By Quentin Fottrell
Soon you may not have to go to your local corner store to buy a lottery ticket. Following the lead of states like Minnesota, which began offering its own online subscription lottery service a year ago, several states are making plans to sell tickets online soon. Illinois passed a law in 2009 to set up an online lottery and lawmakers from other states also support moving their lotteries to the web, including California, New Jersey, D.C., Nevada and Massachusetts. In Minnesota’s case, the online lottery service works much like the regular one. Online subscription players choose their numbers, make an online payment, and receive confirmation by email.
However, there are drawbacks to playing online. John Mellein, spokesman for the Minnesota Lottery says going to the store to buy a ticket is better for consumers as they can ask the sales assistant questions about the service, and will better see what games are available behind the counter. Plus, others say bringing any form of lottery or gambling onto home computers is a bad move, especially during a time of high unemployment; Keith Whyte, executive director of the National Council on Problem Gambling, says people might be tempted to play the lottery excessively if they need money ahead of the holidays, the country’s biggest shopping season. What’s more, Buddy Roogow, executive director of D.C. Lottery, says all online lottery games must be played by people in the jurisdiction where they live. Currently, you can walk into a 7/11 in New York and buy a “Powerball” ticket even if you live in California.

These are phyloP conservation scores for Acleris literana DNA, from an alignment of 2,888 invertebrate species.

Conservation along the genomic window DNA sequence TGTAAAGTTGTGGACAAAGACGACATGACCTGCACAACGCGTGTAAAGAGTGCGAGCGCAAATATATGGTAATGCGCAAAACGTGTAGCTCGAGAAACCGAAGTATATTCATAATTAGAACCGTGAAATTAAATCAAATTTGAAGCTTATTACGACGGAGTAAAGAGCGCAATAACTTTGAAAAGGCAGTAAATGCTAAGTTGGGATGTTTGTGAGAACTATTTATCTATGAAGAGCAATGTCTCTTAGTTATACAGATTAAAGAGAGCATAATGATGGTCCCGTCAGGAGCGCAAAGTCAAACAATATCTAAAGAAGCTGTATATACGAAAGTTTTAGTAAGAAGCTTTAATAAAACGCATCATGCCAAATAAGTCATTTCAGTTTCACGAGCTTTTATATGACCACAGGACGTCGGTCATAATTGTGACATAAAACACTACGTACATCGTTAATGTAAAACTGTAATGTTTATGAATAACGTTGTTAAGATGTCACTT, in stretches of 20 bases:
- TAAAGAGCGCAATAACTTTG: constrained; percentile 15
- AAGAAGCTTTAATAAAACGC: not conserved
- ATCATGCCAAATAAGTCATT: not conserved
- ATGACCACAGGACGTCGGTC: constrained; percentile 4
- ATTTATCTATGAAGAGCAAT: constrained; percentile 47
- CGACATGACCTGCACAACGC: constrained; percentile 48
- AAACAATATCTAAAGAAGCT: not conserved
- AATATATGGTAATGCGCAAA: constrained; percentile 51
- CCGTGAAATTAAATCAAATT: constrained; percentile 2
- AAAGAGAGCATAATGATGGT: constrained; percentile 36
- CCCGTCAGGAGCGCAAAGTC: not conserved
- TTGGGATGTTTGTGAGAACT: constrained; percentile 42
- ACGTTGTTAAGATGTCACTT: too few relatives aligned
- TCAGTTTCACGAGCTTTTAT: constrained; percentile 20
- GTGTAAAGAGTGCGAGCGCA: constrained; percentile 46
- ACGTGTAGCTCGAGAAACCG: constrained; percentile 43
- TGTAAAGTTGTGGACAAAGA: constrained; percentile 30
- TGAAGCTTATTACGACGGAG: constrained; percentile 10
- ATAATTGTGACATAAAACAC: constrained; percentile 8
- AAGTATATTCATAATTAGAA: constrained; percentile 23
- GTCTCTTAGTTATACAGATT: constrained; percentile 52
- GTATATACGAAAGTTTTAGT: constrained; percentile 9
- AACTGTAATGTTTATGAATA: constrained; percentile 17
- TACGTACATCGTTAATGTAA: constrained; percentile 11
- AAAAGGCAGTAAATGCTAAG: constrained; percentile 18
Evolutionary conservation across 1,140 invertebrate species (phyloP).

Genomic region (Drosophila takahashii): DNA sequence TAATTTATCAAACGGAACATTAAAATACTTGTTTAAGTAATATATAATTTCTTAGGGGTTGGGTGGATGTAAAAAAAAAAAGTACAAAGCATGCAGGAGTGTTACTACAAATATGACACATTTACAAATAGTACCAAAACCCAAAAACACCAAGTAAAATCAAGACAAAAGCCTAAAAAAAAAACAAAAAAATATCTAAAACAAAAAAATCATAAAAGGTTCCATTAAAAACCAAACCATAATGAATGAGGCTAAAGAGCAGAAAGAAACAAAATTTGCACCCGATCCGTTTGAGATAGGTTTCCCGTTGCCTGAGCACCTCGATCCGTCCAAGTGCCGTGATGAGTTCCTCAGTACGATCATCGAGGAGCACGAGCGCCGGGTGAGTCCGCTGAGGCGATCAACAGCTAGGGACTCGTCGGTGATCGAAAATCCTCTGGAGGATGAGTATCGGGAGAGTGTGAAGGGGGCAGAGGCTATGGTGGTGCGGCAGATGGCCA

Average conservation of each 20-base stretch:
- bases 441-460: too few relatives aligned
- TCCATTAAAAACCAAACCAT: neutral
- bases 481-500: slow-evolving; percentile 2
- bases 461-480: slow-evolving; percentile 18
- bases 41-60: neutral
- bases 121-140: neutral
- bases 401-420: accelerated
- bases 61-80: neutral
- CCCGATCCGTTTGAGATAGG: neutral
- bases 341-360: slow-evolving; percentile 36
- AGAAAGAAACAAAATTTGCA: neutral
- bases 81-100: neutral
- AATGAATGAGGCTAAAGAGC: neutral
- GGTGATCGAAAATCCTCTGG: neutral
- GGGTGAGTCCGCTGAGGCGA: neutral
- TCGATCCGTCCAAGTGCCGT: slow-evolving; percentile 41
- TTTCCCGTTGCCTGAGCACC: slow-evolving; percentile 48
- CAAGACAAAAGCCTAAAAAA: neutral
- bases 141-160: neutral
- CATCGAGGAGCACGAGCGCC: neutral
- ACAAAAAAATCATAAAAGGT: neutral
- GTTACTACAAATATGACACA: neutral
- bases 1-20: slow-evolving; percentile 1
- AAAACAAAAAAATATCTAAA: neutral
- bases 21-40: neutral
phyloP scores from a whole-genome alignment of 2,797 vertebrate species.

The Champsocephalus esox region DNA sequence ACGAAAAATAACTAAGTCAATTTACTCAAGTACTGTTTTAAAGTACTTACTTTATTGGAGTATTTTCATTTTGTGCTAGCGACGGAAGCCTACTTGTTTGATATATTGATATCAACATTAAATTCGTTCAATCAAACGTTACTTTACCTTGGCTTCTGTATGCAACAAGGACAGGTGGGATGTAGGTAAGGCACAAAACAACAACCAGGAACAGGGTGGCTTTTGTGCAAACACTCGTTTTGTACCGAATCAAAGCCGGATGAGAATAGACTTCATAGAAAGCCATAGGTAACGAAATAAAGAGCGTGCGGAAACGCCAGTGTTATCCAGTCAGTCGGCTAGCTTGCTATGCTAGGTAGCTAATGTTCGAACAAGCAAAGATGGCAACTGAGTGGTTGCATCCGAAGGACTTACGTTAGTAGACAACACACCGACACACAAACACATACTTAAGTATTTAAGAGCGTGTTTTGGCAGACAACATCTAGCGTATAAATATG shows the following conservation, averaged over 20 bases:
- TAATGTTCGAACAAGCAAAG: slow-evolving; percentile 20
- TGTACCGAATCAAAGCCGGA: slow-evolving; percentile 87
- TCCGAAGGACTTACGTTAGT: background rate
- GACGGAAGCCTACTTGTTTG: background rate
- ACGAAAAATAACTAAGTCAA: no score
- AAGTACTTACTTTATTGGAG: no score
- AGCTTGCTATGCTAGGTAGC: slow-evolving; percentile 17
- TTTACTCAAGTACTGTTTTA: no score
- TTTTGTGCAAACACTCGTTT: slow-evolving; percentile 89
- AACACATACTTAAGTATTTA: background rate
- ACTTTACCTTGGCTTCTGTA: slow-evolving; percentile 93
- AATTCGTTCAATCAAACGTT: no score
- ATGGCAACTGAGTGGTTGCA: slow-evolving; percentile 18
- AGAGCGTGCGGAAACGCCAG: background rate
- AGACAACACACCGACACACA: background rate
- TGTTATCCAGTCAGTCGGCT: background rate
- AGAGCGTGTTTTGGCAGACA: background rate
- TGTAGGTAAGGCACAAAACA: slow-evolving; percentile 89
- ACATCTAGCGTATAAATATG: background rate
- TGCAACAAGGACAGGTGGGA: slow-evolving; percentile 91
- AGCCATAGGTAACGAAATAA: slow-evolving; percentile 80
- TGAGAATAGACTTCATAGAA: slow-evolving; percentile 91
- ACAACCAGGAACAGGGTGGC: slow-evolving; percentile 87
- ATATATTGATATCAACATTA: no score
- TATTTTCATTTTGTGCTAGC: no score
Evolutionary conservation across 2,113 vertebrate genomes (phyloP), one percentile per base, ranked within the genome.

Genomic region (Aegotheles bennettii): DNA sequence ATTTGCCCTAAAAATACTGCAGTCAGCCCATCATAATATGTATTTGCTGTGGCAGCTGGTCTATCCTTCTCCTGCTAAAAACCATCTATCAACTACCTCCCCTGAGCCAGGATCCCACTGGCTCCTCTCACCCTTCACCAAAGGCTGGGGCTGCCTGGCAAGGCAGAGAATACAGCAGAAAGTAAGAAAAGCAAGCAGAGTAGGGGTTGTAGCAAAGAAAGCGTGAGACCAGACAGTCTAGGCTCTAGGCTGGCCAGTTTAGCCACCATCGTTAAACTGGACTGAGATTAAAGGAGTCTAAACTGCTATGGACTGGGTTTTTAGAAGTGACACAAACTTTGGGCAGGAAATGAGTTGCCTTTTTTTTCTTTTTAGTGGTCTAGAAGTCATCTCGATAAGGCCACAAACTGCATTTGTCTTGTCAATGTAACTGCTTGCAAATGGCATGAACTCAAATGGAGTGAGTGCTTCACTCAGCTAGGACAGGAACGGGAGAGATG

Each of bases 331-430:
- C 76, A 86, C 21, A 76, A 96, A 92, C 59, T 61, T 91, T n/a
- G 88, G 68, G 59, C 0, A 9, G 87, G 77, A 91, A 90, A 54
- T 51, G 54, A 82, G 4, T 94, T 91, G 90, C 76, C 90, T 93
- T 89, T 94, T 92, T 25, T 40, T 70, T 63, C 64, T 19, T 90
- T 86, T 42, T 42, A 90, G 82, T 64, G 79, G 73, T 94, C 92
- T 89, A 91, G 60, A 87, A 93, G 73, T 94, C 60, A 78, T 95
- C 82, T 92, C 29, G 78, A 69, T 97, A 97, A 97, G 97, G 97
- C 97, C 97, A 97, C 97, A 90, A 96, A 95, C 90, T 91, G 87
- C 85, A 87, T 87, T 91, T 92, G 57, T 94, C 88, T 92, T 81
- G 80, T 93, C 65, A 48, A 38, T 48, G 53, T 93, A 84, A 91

States obviously see a potentially huge revenue source. Already, state lotteries are hugely popular with consumers. Americans wage estimated $66 billion waged annually in the U.S., according to a survey U.S. Digital Gaming, a company that was set up three years ago to assist 10 states move online. (Richard Baskin, co-chairman of U.S. Digital Gaming, declined to give the names of those states for commercial reasons.) By moving online, these numbers are likely to grow, Bronson says. But others are less skeptical about the ability of online lottery games to cut state deficits. David G. Schwartz is director of the Center for Gaming Research at the University of Nevada, Las Vegas, “We’ve had legalized gaming in Nevada for 80 years and our budget has not been solved.”
Pay Dirt readers, would you play online poker or the lottery if it was run by your state?